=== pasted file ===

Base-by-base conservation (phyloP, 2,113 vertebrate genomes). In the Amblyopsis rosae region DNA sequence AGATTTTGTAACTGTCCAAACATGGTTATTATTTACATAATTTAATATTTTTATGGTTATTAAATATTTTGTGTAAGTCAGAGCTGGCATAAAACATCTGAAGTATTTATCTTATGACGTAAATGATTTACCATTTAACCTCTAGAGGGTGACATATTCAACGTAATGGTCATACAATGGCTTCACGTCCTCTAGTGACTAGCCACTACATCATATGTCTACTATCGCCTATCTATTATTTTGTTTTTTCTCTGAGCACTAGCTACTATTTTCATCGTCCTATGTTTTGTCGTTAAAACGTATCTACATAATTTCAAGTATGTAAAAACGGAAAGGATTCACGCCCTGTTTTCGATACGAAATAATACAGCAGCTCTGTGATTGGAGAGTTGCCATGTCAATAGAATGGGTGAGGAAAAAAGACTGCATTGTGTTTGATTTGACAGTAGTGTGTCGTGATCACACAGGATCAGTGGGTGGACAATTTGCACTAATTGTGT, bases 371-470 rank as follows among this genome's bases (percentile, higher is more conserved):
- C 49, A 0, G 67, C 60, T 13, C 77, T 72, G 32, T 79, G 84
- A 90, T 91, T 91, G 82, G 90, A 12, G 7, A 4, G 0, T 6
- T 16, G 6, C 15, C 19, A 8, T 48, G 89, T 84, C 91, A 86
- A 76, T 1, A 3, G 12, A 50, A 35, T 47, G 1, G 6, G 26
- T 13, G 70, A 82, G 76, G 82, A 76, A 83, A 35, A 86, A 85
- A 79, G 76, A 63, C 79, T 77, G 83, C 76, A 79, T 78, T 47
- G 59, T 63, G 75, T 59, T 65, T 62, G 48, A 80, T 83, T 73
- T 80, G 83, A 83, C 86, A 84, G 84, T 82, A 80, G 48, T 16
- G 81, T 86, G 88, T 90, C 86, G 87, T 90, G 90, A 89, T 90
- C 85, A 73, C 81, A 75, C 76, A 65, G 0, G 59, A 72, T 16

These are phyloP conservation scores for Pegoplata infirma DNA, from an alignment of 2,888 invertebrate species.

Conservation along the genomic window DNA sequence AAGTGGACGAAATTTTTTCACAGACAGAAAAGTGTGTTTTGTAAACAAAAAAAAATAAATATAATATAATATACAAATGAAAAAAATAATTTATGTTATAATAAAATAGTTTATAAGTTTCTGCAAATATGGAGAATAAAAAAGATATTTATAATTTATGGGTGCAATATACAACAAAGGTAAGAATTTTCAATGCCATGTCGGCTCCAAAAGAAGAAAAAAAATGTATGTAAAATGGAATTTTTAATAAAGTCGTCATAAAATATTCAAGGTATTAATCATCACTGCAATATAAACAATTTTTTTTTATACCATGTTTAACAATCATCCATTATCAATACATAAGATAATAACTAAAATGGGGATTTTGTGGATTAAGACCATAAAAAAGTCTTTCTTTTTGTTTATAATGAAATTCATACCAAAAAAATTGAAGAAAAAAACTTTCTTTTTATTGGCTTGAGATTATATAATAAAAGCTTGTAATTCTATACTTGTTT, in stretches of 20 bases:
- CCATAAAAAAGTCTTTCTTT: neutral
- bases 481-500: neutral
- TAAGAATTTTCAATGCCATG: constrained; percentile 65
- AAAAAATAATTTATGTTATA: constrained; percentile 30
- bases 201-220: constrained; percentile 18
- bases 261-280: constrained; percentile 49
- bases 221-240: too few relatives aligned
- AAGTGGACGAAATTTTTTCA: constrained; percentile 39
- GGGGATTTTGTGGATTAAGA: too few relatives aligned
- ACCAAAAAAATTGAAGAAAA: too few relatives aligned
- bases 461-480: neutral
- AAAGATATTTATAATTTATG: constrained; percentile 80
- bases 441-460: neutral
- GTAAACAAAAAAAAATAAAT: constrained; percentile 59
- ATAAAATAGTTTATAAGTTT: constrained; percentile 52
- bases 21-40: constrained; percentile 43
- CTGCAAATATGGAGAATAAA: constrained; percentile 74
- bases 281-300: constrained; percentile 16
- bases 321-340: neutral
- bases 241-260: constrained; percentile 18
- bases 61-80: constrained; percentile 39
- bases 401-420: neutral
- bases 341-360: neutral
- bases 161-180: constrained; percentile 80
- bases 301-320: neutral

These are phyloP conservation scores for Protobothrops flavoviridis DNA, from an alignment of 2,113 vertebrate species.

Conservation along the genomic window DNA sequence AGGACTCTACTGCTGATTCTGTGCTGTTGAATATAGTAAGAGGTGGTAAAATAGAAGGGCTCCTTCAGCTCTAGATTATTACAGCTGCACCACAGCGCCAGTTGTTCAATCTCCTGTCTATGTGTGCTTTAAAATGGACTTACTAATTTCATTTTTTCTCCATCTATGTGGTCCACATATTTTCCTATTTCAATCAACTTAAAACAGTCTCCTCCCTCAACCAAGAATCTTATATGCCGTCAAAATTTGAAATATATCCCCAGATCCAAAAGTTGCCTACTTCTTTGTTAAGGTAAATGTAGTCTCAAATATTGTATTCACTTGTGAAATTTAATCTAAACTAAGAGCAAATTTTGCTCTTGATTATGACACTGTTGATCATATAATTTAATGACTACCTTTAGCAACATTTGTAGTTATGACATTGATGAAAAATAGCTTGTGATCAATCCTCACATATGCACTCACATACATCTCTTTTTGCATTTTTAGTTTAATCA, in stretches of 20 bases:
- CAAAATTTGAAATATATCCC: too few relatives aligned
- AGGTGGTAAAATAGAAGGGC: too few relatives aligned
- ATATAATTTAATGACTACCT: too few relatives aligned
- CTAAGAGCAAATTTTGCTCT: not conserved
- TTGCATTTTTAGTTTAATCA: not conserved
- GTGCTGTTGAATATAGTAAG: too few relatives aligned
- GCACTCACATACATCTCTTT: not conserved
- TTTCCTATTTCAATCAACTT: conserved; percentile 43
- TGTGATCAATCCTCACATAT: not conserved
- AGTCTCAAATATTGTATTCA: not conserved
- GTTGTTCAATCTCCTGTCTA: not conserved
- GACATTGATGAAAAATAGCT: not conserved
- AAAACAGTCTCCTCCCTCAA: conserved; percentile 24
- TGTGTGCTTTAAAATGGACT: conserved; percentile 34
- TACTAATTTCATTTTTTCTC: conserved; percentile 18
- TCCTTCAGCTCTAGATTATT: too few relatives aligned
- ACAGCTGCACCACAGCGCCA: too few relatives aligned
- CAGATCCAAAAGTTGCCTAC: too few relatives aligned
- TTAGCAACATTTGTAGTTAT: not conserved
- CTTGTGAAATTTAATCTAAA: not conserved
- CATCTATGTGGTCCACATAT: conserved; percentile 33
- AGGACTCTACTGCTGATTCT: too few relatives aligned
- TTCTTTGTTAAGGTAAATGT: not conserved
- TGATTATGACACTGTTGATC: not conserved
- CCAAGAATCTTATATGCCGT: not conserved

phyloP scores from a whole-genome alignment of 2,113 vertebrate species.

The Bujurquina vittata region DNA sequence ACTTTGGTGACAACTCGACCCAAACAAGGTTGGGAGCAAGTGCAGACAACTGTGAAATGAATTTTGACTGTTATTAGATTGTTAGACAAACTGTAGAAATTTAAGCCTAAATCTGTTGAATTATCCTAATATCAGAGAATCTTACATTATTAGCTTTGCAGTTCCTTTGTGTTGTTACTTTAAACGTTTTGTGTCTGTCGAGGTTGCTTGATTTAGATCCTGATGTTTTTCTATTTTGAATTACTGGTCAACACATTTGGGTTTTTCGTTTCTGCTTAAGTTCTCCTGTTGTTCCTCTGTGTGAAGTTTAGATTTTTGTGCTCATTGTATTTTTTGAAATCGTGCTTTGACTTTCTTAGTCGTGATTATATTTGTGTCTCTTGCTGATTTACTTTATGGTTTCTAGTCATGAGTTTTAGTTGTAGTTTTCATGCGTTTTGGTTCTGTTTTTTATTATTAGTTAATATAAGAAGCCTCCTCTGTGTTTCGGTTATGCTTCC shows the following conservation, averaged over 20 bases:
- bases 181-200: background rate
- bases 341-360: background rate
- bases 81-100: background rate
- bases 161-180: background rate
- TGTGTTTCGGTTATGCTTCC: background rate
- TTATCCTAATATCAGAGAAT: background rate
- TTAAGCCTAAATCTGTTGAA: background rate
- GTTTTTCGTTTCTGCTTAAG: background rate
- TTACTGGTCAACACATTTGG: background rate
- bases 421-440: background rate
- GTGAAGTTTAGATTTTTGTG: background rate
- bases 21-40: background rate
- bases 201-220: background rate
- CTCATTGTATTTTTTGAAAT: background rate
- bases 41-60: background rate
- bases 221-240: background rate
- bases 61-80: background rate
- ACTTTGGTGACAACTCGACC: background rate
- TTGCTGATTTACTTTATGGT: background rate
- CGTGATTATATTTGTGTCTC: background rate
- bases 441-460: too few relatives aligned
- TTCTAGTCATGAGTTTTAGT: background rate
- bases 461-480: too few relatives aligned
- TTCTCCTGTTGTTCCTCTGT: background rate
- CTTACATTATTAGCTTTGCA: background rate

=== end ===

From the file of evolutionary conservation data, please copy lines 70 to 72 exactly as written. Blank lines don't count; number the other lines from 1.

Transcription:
- bases 81-100: background rate
- bases 161-180: background rate
- TGTGTTTCGGTTATGCTTCC: background rate